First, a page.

Q. For lifestyle reasons, I am moving 500 miles to a new town. I’d be arriving with no employment. What can you tell me about moving without a job?
A. You’re wise to consider options before you pack. Too often I hear from clients *after* they’ve already moved.
(1) Identify a range of possible employers in your new city. Check each company’s website for “positions available.” Also go online and check local want ads.
(2) Find a position that appears to be at a level comparable to yours. Look in the fine print or call HR and say, “I am considering an application for this position. Are you recruiting nationally or locally?”
If they say, “Locally,” she’ll usually follow up with a comment like, “We do not pay relocation.” Go to Step 5.
If they say, “Nationally and we pay expenses,” just say, “Thank you.” Send a strong resume and cover letter. And keep reading.
(4) If your job is too senior or too specialized to be posted, you have to be more careful. Many companies recruit senior executives on a national or even international level. Some recruit all employees nationally and pay relocation expenses.
If your job level and your company fit this pattern, do not show up at the door and do not offer to pay your own moving expenses.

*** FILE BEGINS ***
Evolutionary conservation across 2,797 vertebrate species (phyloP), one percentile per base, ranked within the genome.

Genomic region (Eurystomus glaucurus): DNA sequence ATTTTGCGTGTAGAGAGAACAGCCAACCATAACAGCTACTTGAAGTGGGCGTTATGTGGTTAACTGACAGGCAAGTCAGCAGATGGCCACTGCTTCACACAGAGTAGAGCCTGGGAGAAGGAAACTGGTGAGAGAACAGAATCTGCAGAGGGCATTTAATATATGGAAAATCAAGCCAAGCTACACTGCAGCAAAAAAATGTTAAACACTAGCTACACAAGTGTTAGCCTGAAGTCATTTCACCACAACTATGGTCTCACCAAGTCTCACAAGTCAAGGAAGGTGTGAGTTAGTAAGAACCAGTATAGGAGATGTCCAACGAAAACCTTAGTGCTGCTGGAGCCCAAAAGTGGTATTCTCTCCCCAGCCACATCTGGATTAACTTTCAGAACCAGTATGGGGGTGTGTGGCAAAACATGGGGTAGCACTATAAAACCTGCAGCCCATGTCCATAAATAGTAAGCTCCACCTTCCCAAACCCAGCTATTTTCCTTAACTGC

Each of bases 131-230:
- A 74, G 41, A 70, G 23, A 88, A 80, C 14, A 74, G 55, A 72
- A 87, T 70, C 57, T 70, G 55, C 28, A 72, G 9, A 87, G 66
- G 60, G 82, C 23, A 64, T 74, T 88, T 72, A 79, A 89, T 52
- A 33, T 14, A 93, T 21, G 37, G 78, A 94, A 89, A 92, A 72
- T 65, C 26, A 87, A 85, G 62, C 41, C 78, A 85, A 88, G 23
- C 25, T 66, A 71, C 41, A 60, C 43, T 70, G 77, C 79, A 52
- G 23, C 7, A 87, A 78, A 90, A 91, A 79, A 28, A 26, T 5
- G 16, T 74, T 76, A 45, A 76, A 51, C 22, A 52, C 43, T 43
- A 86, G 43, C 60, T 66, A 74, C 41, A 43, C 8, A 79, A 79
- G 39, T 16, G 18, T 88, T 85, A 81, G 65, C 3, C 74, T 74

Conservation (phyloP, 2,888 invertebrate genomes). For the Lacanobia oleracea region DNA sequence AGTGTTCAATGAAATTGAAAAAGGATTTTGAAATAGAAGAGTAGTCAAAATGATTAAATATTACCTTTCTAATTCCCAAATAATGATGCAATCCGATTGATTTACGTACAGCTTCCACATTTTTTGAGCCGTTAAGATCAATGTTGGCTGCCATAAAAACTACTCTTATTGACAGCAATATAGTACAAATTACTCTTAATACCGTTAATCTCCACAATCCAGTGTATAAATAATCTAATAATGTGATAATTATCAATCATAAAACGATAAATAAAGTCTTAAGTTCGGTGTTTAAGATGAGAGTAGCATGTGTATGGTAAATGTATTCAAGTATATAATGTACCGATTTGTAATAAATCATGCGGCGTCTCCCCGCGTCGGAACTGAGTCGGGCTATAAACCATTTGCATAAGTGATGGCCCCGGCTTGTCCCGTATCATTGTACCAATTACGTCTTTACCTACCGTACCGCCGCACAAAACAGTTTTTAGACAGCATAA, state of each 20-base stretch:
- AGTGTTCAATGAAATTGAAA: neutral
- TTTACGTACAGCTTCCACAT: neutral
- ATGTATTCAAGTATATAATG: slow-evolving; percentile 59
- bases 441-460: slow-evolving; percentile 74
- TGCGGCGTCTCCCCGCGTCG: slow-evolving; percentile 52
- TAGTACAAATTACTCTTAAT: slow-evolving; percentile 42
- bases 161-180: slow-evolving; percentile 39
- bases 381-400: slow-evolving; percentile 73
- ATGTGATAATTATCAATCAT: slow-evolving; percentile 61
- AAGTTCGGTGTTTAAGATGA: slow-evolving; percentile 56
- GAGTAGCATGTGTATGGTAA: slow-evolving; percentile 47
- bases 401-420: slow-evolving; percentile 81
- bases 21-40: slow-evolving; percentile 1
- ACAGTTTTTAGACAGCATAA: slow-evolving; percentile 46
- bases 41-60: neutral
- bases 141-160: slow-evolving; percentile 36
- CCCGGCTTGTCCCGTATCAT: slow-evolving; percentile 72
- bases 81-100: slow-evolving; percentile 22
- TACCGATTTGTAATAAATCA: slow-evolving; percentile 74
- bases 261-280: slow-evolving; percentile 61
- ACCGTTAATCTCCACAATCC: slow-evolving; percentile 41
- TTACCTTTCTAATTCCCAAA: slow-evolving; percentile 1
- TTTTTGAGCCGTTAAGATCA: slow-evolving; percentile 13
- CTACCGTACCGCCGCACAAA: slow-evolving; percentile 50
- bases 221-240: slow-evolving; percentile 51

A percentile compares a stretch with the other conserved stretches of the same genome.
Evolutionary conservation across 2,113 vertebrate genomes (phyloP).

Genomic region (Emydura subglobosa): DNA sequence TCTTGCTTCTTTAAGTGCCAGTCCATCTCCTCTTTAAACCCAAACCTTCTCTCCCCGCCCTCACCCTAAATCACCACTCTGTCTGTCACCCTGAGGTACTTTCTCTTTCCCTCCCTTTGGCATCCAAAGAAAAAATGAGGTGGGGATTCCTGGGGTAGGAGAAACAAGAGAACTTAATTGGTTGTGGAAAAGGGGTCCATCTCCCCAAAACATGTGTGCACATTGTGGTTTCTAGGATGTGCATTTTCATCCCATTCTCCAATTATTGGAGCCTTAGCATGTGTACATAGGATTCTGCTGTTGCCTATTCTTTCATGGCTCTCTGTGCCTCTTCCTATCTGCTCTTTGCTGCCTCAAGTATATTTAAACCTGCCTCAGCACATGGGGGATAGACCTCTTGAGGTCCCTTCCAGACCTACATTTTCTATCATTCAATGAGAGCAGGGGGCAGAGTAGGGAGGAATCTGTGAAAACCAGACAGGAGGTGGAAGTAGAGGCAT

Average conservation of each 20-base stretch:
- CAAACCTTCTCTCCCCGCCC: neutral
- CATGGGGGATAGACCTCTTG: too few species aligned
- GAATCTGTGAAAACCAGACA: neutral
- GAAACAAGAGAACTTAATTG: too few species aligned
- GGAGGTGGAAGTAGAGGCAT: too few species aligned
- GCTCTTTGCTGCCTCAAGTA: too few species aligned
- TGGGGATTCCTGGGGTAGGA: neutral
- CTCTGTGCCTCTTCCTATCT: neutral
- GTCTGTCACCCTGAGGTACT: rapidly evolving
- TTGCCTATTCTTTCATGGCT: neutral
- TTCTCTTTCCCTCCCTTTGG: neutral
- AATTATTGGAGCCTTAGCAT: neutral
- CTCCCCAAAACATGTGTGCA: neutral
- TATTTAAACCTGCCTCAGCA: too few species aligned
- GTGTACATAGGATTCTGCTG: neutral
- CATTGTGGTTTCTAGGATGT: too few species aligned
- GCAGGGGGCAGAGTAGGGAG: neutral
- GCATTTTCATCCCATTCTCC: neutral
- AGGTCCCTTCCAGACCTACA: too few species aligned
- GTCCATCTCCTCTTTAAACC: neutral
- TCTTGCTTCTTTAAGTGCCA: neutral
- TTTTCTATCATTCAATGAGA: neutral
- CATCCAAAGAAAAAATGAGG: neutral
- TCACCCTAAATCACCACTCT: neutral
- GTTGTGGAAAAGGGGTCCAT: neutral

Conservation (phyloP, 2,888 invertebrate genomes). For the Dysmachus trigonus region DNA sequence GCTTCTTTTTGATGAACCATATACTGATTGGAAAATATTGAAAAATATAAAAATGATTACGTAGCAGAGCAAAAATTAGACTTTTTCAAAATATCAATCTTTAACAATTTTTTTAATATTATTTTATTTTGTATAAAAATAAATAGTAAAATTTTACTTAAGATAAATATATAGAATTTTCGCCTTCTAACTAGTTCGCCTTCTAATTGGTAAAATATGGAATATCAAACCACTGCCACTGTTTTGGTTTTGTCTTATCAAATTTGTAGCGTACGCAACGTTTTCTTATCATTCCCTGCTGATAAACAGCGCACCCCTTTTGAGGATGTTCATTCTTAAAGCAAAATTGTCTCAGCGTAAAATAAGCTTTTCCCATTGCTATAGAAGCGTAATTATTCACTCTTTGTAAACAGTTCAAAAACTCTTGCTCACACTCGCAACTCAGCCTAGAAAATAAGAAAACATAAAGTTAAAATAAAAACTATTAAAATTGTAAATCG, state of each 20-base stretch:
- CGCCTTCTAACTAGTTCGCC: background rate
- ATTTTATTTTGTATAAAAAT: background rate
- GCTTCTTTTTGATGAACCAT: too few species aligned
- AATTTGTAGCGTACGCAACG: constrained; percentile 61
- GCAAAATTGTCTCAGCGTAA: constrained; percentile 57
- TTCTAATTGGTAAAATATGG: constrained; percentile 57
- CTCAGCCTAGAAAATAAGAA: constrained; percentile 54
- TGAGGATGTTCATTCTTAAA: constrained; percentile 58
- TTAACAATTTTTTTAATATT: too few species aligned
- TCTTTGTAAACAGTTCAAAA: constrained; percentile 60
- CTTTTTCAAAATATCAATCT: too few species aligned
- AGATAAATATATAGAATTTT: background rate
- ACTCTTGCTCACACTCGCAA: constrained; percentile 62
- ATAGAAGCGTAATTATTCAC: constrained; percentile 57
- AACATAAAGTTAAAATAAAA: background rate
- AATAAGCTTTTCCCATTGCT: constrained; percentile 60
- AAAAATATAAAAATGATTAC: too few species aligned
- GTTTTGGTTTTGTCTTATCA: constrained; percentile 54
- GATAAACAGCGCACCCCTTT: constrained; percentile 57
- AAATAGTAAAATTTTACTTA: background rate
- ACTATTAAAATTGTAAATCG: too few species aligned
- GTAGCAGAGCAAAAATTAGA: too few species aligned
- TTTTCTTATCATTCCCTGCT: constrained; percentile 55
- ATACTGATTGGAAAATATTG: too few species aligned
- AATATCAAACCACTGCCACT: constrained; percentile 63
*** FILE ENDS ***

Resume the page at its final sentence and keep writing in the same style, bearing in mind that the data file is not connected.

A long time ago, a wise mentor warned me,”If they get you cheap, they treat you cheap.”
Once you’re settled, you may be able to network to find a job with a local company, even if that company engages in national searches. You can certainly respond to posts for jobs. You’re already there so moving expenses won’t be an issue.
(5) Bring funds to cover expenses for up to 6 months – preferably 1 or 2 years.
When I lived in a small town in New Mexico, newcomers with graduate degrees were working as coffee shop baristas, store clerks, and house cleaners. Some (but not all) welcomed the transition to a new lifestyle.
(6) If companies hire for good jobs, but don’t pay relocation:
(a) Plan an advance visit and write to potential employers.
Be confident: “My family will be moving to Green City in September. I would like to meet you when I visit Green City in August, in order to discuss whether opportunities might exist for our mutual benefit. I will call you on July 20 to make an appointment.”
(b) Look for a temporary job. If at all possible, get one set up before you move. In fact, you might prefer a short-term position at first, so you can scout the city on a leisurely basis.
(7) Most important: Do not assume you will find a job because (a) you’re moving to a big city, (b) the economy is booming and/or (c) you’re amazingly talented. Do the research.
If you do find yourself stranded, get help. Some clients hire me *before* moving so they maintain continuity. Others choose to work with a local consultant after they’ve arrived.
The Good News: Nearly every newcomer finds new adventures, surprises and sometimes a whole new life.
More on moving: http://www.RelocationStrategy.com